After outlining her marketing game-plan (it didn’t seem transferable to the majority of talent I know), Mary concluded with several questions that persuaded me she might, perhaps might, find commonality with a number of narrators (many experienced) I do know and whose talents I admire: “Paul,” she said, “I’m just so unbelievably not-even-passably good at selling myself! Here’s my quicksand pit, IN A NUTSHELL [CAPS Mary’s]: You won’t hire me. Unfair! But fair enough! So please, can I humbaly (sic) ask, how do I develop the chutzpah to market myself? And, do I really even have to? Is schmoozing me a waste? Oh the thought of approaching those publishers and  producers – though some are yummy, like totally  **** - just makes me, ya know, a basket case. Help.”
Responding at length to Aunt Mary would unfairly encourage a relationship, so I passed. But many narrators I’ve spoken to share her marketing-me quandary.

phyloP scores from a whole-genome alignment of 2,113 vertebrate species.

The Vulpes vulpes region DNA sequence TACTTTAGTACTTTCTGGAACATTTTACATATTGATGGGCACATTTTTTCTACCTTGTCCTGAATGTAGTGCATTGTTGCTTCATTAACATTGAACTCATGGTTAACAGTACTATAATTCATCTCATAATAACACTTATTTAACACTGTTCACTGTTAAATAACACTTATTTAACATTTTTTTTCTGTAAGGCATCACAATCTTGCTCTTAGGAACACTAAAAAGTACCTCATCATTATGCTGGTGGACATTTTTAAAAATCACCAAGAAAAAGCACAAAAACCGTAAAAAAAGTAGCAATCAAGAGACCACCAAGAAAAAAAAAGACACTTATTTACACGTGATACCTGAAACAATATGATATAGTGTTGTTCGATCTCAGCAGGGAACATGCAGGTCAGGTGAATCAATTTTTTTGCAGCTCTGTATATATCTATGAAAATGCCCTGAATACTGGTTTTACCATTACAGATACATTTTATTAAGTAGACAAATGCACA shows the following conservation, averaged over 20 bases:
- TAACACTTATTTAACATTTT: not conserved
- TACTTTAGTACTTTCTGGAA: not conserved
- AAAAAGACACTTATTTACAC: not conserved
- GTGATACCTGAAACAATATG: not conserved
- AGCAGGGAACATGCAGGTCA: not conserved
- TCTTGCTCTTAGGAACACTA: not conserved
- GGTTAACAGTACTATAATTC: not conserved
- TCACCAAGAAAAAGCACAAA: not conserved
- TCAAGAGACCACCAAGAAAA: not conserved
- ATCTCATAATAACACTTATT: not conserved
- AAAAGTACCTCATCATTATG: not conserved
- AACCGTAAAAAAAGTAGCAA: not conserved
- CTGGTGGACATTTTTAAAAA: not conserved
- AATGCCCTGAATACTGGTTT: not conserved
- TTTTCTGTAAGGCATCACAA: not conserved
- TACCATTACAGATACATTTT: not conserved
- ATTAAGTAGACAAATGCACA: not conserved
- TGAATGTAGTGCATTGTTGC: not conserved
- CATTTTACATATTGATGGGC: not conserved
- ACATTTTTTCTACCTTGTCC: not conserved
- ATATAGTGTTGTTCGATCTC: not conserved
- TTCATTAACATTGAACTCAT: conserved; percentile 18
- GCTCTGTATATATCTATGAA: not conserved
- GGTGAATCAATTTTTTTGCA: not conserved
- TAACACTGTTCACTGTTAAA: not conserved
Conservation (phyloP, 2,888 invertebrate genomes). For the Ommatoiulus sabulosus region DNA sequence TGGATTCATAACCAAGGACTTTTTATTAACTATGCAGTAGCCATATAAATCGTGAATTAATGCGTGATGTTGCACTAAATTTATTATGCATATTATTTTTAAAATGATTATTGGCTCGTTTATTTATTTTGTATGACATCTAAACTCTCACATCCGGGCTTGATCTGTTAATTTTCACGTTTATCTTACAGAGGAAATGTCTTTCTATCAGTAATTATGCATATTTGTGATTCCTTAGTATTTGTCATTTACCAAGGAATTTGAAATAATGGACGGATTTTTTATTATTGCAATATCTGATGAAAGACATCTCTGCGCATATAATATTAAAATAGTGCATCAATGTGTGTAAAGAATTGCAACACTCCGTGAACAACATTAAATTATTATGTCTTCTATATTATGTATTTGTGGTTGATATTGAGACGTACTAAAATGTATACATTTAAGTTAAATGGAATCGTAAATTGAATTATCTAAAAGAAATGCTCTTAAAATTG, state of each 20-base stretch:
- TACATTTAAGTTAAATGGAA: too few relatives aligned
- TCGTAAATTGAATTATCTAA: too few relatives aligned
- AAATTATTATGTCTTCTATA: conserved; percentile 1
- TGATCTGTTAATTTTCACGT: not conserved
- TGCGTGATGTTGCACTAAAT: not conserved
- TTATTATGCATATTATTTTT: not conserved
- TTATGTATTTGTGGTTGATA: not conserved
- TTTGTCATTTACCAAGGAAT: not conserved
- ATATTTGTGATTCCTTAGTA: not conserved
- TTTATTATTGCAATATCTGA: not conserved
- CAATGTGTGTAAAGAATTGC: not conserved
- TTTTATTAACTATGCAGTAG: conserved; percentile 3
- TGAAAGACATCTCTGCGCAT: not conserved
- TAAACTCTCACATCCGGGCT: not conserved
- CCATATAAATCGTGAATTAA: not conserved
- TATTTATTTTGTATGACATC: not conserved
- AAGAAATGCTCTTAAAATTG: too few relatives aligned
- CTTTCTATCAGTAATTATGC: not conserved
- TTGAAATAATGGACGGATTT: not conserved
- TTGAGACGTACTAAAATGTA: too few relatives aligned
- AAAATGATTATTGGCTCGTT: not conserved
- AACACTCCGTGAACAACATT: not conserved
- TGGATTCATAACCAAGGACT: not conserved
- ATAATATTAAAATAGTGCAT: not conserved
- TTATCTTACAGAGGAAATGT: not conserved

Though I have no marketing/sales advice – these aren’t my specialties - like talent, I’ve always been self-employed, so selling me is a permanent option. Like Mary, I’ve experienced the clenched-fist that erupts inside my stomach each time I’m on the verge of soliciting a potential employer. I’ve questioned, as well, not only the need to sell me, but the nature of that need. This said, I am a producer/director and I am routinely approached by beginners as well as experienced narrators. I have hired talent who’ve solicited me (as well as talent I’ve met through auditions, sought out, came by through referral, etc.).  So I can speak as one who has, on numerous occasions, been approached (sometimes tracked down).
While I know as much or little about sales as the next freelancer, I do feel comfortable, as a layperson, trying to unpack two ‘marketing-me’ issues that seem to bedevil many narrators I’ve spoken with: defining what a potential employer values in a narrator; and wrestling with the question, why market publishers, directors, producers anyway?
What do I value in a narrator? What do I hope to hear from someone soliciting me for employment? I’ll bet the same things (though the order of importance may differ, even significantly) as most publishers, producers and directors.